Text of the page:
Of the many celebrities to launch fashion lines -- Jessica Simpson, Gwen Stefani, the Kardashians -- few are as respected as Victoria Beckham. Through a series of profiles and interviews over the past few years, Beckham has carefully positioned herself as more than just the pretty face of her six-year-old eponymous label, but rather as someone who is extremely hands-on: flipping through floor samples, overseeing product shoots for her e-commerce site, determining the set design and the music for her next fashion week show.
On Thursday, Beckham takes another step forward in her design journey with the launch of her first flagship store at 36 Dover Street: a three-story, 6,040-square-foot space right across from London's famed Dover Street Market, which houses Beckham's ever-expanding range of ready-to-wear, denim, accessories, eyewear and her diffusion Victoria Victoria Beckham line. It's difficult to find a shop to compare it to -- that may be because it's the first retail project architect Farshid Moussavi, who also designed the Museum of Contemporary Art in Cleveland, Ohio, has ever taken on. But it is unmistakably a high-end boutique. The walls are white, the stairs are polished concrete with gold rails, and there are vast amounts of space between solid pieces of wooden or mirrored furniture and even between the clothes, hung on gold chains (a motif Beckham has long used in her designs) from the ceiling.
If that sounds austere, the store is, a little, but it's offset by the warmth of the walnut wood used in the furniture and on the hangers. Beckham, speaking to a small audience of reporters the week before her store opened, said that she wants it to feel modern but warm as well: "I don't want people to feel scared to come into the shop, I want everyone to feel welcome and comfortable."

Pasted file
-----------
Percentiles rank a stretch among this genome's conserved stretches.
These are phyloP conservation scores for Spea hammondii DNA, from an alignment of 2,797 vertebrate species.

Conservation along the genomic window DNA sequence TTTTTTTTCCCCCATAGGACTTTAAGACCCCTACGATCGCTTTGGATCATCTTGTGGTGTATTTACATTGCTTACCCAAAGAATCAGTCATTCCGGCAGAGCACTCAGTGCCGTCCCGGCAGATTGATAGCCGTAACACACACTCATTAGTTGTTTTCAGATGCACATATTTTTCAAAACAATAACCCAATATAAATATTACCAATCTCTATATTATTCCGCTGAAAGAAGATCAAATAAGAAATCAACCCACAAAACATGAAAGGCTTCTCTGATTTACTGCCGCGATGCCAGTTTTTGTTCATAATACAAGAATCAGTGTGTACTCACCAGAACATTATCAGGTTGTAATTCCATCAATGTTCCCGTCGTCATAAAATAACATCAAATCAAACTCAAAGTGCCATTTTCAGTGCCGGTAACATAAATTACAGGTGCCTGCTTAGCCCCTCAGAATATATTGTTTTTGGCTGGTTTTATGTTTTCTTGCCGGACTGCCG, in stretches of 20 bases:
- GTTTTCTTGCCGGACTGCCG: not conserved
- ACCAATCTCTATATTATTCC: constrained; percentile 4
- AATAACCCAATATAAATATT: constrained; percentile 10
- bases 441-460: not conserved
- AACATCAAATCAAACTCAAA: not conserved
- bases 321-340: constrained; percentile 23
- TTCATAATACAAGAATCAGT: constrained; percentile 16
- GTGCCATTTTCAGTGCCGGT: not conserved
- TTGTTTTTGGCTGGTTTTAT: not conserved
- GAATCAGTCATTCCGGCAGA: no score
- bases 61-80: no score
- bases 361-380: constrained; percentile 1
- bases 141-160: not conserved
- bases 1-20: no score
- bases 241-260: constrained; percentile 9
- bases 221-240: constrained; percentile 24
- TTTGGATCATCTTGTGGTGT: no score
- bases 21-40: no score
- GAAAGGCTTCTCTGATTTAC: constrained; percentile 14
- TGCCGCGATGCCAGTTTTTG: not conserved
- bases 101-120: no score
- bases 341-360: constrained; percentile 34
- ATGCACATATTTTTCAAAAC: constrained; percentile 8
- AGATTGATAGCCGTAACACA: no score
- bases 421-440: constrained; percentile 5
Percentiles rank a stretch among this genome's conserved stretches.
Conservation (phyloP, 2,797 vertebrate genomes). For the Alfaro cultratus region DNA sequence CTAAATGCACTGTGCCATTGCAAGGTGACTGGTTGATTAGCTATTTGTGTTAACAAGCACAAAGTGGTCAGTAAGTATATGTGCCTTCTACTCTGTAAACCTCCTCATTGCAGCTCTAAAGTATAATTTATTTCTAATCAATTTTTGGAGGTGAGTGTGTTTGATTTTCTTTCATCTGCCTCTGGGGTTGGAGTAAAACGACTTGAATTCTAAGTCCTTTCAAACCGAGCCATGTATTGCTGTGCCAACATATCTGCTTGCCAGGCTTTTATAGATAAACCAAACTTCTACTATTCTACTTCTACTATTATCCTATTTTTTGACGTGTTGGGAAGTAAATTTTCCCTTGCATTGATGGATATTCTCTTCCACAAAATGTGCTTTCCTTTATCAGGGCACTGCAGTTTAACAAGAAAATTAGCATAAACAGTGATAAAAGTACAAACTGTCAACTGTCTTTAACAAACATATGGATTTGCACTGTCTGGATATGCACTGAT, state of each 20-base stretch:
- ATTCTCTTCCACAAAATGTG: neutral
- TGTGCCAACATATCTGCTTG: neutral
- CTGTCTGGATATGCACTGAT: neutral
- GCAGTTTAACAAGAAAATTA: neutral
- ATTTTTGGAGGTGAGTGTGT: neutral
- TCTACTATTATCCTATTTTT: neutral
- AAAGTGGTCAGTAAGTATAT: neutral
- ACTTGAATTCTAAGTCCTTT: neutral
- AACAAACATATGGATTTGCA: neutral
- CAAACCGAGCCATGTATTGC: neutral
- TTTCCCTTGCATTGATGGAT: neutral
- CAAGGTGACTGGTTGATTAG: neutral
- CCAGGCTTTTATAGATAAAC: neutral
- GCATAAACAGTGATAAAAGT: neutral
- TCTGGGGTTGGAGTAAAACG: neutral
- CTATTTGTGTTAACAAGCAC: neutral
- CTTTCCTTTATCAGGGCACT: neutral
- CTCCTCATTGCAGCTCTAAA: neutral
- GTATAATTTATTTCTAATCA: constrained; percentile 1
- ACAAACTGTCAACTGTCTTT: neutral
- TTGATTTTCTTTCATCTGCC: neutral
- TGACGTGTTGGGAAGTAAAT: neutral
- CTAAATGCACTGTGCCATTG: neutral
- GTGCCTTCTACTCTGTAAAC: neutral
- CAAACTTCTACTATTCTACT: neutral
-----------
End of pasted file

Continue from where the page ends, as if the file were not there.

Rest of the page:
What's perhaps rarer -- and more modern still -- is her approach to customer service. Walk into a Céline boutique, and a store associate may inform you that nothing whatever is available in your size, and you cannot be helped. Walk into Beckham's store, and you can expect a different level of service: "If we don't have what you're looking for in the store, then the staff will find what you are looking for somewhere in the world," she pledges.
Beckham wouldn't concede that she was influenced by any other store when designing her own, but did say that she "loves" shopping at Dover Street Market, Harrods and Selfridges, and that she likes to support the work of other designers -- namely, Hedi Slimane at Saint Laurent, Rei Kawakubo at Comme des Garçons and Junya Watanabe. "I'm not one of those designers that will only wear my own clothes," she said.
It's perhaps a little surprising that Beckham -- who shows her collections in New York and whose biggest client base is in the U.S. -- would choose to open her first store in London over New York or L.A. "You know I'm from London, I'm very proud to be British, so for me there was no doubt I would want to open my first store here. My studio is here, my offices are here," she explained. "Maybe America will be next," she teased, adding, however, that she has no plans to rejoin the London Fashion Week calendar anytime soon.